Erectile Dysfunction Drugs Linked With Risk for Eye Problems

Carolyn Crist

April 20, 2022

Regular use of certain erectile dysfunction drugs — phosphodiesterase type 5 inhibitors (PDE5 inhibitors) — may be associated with an increased risk for several ocular adverse events, according to new research.

In a cohort study of 213,033 men, the risk of developing serious retinal detachment, retinal vascular occlusion, or ischemic optic neuropathy increased by 85% for men who regularly take sildenafil (Viagra), tadalafil (Cialis), vardenafil (Levitra), and avanafil (Stendra).

"The risk of these events is still rare and should not dissuade men from taking these drugs unless they have preexisting eye diseases, in which case they should talk to their physicians before starting these medications," lead author Mahyar Etminan, PharmD, MSc, an associate professor of ophthalmology at the University of British Columbia in Vancouver, told Medscape Medical News.

"However, if men on these medications experience visual changes, they should consult an ophthalmologist," he added.

The findings were published online April 7 in JAMA Ophthalmology.

Calculating the Cases

Etminan and colleagues analyzed health insurance claims from the PharMetrics Plus database between 2006 and 2020. They looked at the risk of developing one of the three ocular conditions, comparing nonusers and regular users of sildenafil, tadalafil, vardenafil, and avanafil. Regular users were defined as patients who had received at least one prescription every 3 months in the year before the ocular diagnosis.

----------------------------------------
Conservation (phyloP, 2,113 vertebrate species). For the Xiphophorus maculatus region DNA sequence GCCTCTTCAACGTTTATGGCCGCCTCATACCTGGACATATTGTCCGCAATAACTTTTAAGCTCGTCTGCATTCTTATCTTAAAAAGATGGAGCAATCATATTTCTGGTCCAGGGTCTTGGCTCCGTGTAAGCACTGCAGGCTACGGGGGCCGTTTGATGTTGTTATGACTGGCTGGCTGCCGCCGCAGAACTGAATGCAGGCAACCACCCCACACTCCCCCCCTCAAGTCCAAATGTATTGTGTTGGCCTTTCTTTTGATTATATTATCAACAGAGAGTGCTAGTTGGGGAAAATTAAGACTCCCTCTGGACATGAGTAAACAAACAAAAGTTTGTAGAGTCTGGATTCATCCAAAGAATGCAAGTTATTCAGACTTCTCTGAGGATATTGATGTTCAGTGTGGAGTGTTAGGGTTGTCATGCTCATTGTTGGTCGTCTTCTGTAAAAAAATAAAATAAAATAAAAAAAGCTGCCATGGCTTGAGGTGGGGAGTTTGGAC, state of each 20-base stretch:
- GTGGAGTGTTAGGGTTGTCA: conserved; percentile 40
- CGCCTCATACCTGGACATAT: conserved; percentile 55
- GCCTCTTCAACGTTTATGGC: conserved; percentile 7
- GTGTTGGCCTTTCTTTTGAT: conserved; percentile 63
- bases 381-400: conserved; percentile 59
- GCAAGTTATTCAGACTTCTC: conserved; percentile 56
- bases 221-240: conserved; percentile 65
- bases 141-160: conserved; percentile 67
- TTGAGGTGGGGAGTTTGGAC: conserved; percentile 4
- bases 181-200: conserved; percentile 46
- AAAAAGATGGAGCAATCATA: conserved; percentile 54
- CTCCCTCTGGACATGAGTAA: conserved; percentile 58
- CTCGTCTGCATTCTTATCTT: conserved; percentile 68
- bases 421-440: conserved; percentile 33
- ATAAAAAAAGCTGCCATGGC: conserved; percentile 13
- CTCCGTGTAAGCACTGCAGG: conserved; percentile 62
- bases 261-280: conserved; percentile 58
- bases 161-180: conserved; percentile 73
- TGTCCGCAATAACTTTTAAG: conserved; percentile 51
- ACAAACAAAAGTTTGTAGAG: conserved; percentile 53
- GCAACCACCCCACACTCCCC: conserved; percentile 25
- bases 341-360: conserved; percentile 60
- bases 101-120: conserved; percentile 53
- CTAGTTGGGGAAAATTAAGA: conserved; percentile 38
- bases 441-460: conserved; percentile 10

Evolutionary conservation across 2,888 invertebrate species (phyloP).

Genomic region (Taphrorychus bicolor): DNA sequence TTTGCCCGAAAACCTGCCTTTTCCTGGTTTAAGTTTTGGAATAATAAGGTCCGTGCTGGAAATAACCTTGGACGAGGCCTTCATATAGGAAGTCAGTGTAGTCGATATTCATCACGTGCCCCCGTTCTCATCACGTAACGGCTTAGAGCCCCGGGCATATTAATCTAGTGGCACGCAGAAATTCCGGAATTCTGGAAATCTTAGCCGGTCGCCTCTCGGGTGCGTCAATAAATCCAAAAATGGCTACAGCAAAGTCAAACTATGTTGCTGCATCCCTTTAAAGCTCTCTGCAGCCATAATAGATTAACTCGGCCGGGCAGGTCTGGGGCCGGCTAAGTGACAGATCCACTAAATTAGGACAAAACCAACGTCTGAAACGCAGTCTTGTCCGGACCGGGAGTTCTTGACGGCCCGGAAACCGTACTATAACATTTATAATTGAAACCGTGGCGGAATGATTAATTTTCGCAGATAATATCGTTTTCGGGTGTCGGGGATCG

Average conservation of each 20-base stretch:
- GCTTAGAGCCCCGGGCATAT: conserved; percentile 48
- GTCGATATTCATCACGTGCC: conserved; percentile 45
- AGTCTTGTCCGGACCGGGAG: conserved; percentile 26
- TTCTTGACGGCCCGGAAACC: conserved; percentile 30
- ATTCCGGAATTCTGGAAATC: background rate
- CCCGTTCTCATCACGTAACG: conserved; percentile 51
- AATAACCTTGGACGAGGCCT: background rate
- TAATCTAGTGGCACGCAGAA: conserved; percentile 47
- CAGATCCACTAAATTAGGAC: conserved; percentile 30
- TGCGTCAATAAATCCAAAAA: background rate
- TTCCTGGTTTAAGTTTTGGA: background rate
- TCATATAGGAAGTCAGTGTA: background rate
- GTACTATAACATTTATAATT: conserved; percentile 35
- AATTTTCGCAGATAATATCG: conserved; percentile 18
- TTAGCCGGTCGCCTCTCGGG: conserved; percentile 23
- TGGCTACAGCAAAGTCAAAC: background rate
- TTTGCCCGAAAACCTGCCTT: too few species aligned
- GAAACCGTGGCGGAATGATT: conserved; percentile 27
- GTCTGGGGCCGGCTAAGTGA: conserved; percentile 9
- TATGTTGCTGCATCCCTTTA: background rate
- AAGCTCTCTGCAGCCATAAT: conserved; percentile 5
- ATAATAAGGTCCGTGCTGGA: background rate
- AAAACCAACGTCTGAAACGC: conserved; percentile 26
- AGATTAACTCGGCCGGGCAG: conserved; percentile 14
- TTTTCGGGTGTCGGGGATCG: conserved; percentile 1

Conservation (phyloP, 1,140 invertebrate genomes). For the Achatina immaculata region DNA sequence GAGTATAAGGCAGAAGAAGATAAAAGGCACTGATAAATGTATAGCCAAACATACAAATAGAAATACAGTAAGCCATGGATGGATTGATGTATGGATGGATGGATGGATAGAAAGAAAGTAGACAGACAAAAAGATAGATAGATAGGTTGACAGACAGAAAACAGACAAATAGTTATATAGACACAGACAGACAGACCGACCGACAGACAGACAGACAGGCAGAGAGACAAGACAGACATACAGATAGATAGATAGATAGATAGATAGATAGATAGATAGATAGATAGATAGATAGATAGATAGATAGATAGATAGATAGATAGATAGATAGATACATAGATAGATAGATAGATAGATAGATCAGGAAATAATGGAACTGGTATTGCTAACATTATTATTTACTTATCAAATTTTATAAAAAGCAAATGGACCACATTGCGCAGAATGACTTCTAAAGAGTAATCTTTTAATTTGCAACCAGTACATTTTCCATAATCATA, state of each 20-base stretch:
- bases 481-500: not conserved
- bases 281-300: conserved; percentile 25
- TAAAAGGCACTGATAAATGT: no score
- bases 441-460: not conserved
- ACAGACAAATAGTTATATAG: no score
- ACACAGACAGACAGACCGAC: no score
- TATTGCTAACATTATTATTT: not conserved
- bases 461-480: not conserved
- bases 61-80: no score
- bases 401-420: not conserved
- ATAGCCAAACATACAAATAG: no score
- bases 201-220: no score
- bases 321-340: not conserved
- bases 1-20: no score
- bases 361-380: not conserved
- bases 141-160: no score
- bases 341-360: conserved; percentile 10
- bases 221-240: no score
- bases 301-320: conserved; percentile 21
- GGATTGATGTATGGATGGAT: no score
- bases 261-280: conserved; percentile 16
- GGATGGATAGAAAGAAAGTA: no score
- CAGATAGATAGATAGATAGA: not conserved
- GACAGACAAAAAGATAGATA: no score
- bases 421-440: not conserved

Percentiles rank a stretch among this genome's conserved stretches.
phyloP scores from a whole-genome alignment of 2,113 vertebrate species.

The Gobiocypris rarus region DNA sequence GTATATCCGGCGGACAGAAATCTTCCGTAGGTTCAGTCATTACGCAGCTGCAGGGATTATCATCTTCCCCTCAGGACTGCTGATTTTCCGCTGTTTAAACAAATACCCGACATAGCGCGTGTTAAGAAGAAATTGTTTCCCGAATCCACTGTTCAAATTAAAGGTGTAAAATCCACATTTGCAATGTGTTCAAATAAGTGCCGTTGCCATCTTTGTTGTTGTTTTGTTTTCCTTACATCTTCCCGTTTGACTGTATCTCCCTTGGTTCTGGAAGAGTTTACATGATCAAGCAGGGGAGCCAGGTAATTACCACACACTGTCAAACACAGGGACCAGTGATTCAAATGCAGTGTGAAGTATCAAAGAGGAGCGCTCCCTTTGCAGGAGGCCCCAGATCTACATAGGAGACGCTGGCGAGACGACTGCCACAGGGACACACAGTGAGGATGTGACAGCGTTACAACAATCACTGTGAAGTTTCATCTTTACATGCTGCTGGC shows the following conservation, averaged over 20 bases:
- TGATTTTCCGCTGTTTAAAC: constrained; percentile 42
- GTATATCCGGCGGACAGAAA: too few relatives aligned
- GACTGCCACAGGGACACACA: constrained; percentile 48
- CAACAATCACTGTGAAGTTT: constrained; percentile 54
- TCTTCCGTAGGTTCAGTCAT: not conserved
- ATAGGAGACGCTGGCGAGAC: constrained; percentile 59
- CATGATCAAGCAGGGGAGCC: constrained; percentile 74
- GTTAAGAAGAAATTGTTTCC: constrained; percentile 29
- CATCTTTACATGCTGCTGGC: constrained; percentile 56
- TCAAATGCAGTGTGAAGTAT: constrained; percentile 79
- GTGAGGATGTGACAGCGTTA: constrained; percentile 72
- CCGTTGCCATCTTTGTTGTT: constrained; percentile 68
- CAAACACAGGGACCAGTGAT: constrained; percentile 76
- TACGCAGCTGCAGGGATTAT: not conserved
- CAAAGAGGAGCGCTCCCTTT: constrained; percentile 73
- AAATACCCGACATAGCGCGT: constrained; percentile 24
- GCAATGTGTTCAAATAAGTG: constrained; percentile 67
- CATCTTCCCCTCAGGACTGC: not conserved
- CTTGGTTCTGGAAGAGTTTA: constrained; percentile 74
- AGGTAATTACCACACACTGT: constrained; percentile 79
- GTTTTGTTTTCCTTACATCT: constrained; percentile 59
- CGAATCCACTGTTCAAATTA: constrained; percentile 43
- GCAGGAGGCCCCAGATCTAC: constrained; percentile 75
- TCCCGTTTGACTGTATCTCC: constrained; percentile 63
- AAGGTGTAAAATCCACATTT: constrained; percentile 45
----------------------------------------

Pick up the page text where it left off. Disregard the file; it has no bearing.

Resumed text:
Among 213,033 men who took the drugs, there were 1146 new cases of ocular adverse events, with 278 cases of serious retinal detachment, 628 cases of retinal vascular occlusion, and 240 cases of ischemic optic neuropathy. The mean age was 64.6 years.

Patients with one of the three eye conditions were more likely to have hypertension, diabetes, cardiovascular disease, or sleep apnea. The research team adjusted for these variables and found that the patients were almost twice as likely as nonusers to develop one of the eye problems.

In addition, the research team found that the risk was even higher for patients who were given five or more prescriptions for PDE5 inhibitors, which suggested a dose response.

Overall, the number of diagnosed eye conditions was low, compared with the population, with about 15.5 cases per 10,000 person-years. However, the research team concluded that regular users of PDE5 inhibitors should be "cognizant" of potential ocular adverse events, particularly "given the popularity of these drugs."

In 2020, there were about 20 million monthly prescriptions for PDE5 inhibitors in the United States, the study authors wrote. Sales increased significantly during the pandemic, particularly for daily tadalafil formulations.

Analyzing Associations